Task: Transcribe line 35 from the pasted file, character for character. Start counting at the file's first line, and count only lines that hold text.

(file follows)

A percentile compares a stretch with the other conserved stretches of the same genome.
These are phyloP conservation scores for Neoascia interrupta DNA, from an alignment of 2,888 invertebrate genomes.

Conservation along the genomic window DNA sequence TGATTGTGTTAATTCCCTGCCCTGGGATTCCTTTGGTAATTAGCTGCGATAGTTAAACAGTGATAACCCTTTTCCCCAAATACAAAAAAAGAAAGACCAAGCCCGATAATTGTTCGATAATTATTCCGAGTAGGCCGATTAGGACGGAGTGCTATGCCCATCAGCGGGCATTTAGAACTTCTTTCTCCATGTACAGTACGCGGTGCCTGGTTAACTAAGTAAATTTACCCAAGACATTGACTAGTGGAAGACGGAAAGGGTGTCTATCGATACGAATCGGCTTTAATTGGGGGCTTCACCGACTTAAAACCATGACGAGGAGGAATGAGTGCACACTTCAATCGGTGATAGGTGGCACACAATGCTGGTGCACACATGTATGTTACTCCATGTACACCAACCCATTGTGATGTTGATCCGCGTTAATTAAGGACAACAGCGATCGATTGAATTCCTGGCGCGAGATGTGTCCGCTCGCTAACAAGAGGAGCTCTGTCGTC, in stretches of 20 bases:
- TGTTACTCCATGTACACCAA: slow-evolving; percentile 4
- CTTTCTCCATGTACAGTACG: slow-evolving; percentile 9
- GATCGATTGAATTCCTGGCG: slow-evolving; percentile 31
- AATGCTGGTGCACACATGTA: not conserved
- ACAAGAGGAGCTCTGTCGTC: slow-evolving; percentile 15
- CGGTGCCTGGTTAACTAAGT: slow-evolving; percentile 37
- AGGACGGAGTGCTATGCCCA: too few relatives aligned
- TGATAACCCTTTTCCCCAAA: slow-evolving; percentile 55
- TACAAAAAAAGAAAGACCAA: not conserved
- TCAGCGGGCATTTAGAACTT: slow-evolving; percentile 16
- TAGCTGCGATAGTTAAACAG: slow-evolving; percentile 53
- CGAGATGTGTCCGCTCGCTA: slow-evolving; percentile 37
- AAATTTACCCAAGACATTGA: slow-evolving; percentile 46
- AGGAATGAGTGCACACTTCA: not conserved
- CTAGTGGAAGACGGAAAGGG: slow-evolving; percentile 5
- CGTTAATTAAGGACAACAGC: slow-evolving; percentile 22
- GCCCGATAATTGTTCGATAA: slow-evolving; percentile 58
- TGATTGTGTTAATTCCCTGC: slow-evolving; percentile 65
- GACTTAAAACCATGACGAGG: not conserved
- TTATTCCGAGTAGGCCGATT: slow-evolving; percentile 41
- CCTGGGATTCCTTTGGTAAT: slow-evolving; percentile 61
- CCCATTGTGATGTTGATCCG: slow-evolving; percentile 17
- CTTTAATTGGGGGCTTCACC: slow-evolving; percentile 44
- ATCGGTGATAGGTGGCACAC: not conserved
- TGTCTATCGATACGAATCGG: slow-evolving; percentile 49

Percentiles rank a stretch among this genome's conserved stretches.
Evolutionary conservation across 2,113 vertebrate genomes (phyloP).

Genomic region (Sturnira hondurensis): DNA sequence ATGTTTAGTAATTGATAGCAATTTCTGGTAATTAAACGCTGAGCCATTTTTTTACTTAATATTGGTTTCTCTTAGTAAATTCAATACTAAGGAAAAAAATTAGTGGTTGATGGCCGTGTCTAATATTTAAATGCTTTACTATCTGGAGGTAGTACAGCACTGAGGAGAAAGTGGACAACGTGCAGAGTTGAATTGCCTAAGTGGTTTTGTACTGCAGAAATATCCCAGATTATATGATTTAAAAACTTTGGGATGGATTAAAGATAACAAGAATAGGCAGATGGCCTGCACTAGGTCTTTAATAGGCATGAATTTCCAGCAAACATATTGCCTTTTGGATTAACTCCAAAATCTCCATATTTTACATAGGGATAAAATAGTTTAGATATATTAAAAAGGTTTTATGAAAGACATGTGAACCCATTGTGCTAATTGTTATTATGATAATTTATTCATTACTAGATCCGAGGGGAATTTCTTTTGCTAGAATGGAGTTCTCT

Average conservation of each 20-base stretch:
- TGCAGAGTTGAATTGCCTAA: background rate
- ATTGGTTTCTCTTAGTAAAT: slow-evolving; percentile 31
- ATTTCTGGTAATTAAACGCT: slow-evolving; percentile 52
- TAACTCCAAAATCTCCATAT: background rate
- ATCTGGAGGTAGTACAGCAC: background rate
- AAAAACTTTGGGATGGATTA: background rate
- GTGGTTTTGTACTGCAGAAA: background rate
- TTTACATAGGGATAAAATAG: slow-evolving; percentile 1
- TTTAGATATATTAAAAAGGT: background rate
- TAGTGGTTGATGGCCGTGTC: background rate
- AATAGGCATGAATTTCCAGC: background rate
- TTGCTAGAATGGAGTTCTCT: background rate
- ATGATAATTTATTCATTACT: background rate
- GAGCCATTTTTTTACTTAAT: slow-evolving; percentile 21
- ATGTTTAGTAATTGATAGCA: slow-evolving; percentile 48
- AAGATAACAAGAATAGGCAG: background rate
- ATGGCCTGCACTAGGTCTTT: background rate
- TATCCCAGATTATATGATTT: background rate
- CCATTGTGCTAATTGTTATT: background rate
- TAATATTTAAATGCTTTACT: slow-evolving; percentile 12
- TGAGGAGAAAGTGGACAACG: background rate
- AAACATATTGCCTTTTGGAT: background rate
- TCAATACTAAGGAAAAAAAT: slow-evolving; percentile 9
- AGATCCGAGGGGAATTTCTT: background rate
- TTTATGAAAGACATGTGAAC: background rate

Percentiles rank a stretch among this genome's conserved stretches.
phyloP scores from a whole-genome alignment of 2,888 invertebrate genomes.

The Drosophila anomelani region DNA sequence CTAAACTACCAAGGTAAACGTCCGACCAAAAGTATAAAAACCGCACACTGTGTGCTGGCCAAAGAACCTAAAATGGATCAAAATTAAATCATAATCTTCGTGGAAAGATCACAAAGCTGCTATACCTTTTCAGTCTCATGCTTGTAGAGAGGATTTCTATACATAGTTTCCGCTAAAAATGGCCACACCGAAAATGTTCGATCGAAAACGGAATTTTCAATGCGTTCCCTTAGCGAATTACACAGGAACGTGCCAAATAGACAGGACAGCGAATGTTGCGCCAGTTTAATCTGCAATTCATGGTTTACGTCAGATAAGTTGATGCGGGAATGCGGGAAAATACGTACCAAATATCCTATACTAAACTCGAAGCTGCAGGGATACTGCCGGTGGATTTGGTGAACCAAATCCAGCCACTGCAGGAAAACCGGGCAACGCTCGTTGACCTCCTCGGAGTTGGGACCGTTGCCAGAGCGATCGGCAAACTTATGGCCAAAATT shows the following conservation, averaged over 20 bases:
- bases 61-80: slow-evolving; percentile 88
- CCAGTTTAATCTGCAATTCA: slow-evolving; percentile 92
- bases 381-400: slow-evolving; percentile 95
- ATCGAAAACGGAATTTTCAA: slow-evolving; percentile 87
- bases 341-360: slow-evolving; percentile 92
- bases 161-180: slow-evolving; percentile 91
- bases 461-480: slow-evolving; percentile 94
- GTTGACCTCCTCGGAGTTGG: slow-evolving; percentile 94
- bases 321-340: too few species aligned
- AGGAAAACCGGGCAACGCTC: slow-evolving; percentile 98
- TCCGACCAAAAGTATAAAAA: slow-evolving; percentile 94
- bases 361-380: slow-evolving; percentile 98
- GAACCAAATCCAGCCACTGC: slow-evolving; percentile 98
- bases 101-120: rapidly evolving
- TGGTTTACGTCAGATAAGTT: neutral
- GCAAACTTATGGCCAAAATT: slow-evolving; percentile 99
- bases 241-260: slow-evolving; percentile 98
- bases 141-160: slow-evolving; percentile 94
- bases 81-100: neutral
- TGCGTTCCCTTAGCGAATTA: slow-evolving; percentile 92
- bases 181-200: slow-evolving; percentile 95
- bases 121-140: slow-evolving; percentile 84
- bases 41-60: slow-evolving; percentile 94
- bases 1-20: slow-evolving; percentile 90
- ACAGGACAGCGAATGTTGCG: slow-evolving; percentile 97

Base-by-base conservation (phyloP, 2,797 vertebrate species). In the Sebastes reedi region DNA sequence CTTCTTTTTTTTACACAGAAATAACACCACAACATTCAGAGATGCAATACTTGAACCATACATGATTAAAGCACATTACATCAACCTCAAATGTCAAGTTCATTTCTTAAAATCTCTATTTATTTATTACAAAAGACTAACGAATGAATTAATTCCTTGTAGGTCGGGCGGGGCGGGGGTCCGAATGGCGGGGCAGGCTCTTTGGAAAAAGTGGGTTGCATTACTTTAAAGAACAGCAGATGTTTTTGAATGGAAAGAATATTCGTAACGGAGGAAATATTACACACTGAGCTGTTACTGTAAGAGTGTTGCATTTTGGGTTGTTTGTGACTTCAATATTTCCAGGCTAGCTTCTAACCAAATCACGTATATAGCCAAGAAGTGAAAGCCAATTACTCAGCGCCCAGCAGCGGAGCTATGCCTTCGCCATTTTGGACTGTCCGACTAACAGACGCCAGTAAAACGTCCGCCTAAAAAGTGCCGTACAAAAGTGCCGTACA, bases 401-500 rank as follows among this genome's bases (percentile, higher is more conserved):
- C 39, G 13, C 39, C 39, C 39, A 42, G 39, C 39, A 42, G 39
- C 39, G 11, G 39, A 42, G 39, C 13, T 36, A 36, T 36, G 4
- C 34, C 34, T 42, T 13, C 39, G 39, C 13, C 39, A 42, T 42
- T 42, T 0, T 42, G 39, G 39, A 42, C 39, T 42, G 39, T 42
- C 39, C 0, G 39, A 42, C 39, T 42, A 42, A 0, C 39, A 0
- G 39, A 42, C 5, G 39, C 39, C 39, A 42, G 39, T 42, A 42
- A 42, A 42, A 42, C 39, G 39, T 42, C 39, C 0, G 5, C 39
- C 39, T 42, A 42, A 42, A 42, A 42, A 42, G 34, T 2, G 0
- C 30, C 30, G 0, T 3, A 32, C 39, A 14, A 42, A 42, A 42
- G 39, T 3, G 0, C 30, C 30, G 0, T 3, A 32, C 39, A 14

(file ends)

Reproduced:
- ATTTCTGGTAATTAAACGCT: slow-evolving; percentile 52